Tuesday, December 1, 2009

So, why exactly is blackmail illegal?

From recent National Post and New Yorker articles..

Halderman discovered Letterman was having an affair with a staff member. Not illegal. Halderman decided to write a screenplay about it. Screenplays, particularly truthful ones, are also not illegal. Halderman then sought to sell his own work, as people are allowed to do. Now if Halderman had shopped his script to Fox or NBC, he would have broken no laws. Similarly if he had sold what he knew to TMZ or some other gossip website, he would have been free and clear. And if Letterman had caught wind of the screenplay and offered, on his own, to pay Halderman $2-million for the privilege of burning it, that too would have been completely legal.

It was only when Halderman implied he might sell the screenplay somewhere else if Letterman didn't pay up that he was alleged to have committed grand larceny, which carries a maximum sentence of 15 years. So selling the screenplay is legal. But threatening to sell it isn't. Why?


Richard Epstein, the University of Chicago and N.Y.U. law professor, said, “There’s this terrible fear of monopoly power. Halderman is sort of a local monopolist.” To show that he shouldn’t be allowed to “put the squeeze on the guy,” Epstein said, “you have to prove that a world where blackmail is illegal is a better place.” Epstein is the author of an essay called “Blackmail, Inc.,” in which he describes what it would be like if blackmail were legal and were handled by big corporations. In that scenario, Epstein said, Halderman would have hired Blackmail, Inc. “So Blackmail, Inc., goes to Letterman, and they say, ‘Look, this is going to really bust your chops if this gets out, but we’re going to help you keep it a secret. So the company puts out false public information designed to throw people off the scent.” The problem, he said, is that blackmail leads to fraud: “You lie to the world. And lying to the world is wrong.”

Other experts addressed the ick factor. “It has something to do with the truth about human psychology,” Mitchell Berman, a legal theorist at the University of Texas, said. “There’s an anti-commodification norm” (meaning that people aren’t O.K. with there being a market for some things; he mentioned prostitution). Lindgren imagined a cash-free, and legal, scenario: “If Halderman had said, ‘Stop doing this or I’ll expose you,’ and Letterman said, ‘I don’t want to stop doing this,’ and Halderman had said, ‘I’m forcing you to stop doing this or I’ll ruin your reputation’—that would probably not have been blackmail.” The Harvard law professor Steven Shavell, who calls himself a “quasi Letterman fan,” said the issue lay with Halderman’s motives: it’s about “hurting the person who committed the crime.” He suggested that Halderman’s attempt was wrong for the same reasons that vigilante justice is wrong, and he downplayed the idea of a “blackmail paradox,” calling such a notion “a toy of philosophically oriented academics.”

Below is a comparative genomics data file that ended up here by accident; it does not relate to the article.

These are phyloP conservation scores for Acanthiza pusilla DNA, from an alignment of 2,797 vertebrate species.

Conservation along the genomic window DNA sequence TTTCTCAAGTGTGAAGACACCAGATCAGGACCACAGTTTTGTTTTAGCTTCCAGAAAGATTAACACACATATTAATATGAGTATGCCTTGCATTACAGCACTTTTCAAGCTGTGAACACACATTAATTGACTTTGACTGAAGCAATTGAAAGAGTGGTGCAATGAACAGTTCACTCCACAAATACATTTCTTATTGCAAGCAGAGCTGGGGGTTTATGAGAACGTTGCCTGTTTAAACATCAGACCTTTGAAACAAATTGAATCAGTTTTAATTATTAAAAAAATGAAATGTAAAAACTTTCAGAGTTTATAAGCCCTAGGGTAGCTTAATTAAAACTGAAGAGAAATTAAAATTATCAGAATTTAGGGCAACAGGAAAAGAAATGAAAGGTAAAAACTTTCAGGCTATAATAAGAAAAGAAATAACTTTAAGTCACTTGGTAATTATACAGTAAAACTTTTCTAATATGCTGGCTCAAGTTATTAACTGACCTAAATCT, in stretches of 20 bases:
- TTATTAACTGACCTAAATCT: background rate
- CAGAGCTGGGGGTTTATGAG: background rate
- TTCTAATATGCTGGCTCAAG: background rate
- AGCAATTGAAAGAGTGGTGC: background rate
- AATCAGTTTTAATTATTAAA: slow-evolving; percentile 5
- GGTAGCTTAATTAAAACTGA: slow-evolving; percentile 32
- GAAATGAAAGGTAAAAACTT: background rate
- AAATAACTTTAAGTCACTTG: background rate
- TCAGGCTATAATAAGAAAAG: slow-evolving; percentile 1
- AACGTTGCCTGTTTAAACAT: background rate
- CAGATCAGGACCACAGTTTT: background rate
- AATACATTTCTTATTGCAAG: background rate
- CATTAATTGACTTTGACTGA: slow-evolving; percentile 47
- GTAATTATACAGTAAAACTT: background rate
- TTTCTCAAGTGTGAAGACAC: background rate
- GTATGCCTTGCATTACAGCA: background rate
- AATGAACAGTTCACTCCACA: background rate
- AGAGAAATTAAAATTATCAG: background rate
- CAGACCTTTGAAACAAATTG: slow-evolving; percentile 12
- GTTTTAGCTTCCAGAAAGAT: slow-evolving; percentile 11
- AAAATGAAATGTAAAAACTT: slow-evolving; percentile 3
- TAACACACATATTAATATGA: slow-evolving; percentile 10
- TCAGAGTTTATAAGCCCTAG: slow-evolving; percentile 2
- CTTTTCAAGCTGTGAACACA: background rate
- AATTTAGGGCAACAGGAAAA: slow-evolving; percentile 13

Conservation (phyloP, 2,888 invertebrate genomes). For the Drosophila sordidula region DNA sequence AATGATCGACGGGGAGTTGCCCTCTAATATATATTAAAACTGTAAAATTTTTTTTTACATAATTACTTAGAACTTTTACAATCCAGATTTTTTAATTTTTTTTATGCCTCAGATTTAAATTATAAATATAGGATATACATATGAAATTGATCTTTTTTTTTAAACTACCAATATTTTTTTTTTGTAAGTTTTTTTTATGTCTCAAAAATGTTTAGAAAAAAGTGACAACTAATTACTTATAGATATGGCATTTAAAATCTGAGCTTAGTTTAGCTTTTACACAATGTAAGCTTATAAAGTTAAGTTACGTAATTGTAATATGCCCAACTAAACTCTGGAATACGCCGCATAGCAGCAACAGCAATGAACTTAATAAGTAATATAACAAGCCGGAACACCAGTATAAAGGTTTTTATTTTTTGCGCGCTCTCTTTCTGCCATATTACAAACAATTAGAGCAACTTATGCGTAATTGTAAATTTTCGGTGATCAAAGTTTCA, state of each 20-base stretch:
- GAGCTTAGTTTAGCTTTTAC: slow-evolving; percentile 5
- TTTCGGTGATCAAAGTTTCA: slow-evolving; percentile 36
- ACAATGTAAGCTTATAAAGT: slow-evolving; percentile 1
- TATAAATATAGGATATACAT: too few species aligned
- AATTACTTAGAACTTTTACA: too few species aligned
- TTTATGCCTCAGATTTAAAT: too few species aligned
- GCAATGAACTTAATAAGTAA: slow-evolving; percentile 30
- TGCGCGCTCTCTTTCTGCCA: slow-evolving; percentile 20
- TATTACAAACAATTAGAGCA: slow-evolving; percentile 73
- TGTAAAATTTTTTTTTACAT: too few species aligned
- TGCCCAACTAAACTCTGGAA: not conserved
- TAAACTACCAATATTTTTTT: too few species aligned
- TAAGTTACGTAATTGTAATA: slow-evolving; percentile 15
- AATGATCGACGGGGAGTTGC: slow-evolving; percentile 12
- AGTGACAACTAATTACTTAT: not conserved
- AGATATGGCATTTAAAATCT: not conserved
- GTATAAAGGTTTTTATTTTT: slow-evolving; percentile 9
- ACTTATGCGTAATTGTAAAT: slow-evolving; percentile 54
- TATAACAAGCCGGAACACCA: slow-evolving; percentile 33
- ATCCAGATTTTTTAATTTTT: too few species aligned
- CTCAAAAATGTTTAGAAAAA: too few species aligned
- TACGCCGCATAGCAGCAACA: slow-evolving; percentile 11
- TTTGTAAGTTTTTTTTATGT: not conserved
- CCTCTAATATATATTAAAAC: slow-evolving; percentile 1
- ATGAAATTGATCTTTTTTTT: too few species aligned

A final call went out to Walter Block, the libertarian economist. Block believes that blackmail, like smoking, is “yucky” but should be legal. “He only threatened to be a gossip—maybe a screenwriter,” he said of Halderman. “Screenwriting and gossiping are legal. If it’s legal to do it, it should be legal to threaten to do it.” Of Halderman’s defense team, he said, “If the purpose is to promote justice, they should argue that it’s an unjust law, and he should get off free.” Of his fellow ethics experts, he said, “They wouldn’t know just law if it bit them in the rear end.”

The Cosby Extortion Case. As Eugene notes, someone with an
underlying legal claim may threaten to expose it to reach a reasonable
settlement. Yet if the amount sought is so substantially out of line

with the injury and the threat to embarrass is a big part of the

threat, then a criminal charge of extortion can be established.

So, basically, it seems to come down to two things. One, using the monopoly power to gain significant increased advantage in a 'negotiation'. I can see this for sure, but, threatening to expose your product to an open market shouldn't be considered illegal, I think. I mean, it's worth as much to you as you're willing to pay. If that's the seller's price to you - versus it being sold for less to others(??); does that make it illegal? Is this extortion? Two, the 'ick' factor, which I don't buy at all really.


Despite all these logical inconsistencies, the jurisprudence of blackmail is well established and Halderman's legal gambit probably doesn't have a leg to stand on. Perhaps a new screenplay is in order --one about the injustices faced by blackmailers. He should have plenty of time to work on it.

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